After a relatively slow week, market volatility is back, with prices climbing upwards from last week’s lows. With Russia indefinitely cutting natural gas shipments to Europe via the Nord Stream pipeline, markets are expecting Europe’s power companies to turn to alternatives including coal and oil to generate electricity. Diesel inventories are already at historic lows – European distillate stocks are at the lowest seasonal level since 2002. For that reason, diesel prices are up more than a dime this morning, while crude and gasoline also experience moderate gains.
Adding to market pressure, European officials now claim to have “serious doubts” that an Iran nuclear deal will come to fruition. The deal would lift international sanctions on Iran, allowing over a million barrels of oil to flow to the market; however, the US and Iran have been at an impasse for over a year. European leaders have been trying to broker a deal to allow oil purchases to resume. This week, France, Germany, and the UK published a joint statement noting that Iran’s latest demands stretched negotiators “to the limits of our flexibility.” At the same time, Iran’s stockpile of enriched uranium continues growing.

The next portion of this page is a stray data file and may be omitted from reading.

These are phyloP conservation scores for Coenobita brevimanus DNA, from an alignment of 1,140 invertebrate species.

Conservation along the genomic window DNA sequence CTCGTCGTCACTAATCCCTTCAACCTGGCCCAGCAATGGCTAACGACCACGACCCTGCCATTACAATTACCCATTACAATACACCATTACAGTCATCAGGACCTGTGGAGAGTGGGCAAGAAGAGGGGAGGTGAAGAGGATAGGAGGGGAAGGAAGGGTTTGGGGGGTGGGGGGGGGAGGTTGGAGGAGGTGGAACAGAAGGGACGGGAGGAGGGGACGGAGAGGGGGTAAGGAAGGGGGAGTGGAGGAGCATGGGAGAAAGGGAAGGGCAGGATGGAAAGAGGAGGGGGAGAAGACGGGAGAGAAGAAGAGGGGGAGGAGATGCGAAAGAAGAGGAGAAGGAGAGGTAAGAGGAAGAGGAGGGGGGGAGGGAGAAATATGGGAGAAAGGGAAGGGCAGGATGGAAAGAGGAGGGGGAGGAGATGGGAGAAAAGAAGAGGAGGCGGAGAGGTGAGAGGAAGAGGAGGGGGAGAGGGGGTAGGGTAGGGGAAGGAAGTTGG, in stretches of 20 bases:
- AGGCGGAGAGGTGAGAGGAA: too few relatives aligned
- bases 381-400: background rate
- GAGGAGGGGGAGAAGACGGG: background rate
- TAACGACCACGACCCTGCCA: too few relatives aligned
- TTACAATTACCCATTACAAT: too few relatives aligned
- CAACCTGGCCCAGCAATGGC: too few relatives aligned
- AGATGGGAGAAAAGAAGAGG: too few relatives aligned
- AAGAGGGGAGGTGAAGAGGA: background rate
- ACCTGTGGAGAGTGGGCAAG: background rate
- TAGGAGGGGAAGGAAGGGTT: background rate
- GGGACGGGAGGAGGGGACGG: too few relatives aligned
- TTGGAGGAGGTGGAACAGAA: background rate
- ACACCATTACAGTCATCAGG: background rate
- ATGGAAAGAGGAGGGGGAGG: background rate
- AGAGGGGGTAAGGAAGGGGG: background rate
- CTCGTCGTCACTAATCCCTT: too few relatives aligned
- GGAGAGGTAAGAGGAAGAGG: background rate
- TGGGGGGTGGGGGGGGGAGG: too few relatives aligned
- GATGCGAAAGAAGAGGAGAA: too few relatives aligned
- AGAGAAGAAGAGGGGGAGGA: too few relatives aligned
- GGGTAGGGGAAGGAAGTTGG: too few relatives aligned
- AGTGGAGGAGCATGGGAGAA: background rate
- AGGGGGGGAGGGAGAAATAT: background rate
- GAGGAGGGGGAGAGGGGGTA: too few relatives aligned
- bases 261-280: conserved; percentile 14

On the demand front, China continues to dominate headlines with its weak growth. As the world’s largest oil importer, the country is an important source of demand. Their zero-COVID policy, however, has significantly reduced consumption, and analysts now expect oil demand to fall this year for the first time since 2002. Hundreds of millions of Chinese typically travel during two fall holidays, Mid-Autumn Festival on Sept 10 this year and the Golden Week in October, but many are expected to stay home and avoid travel this year.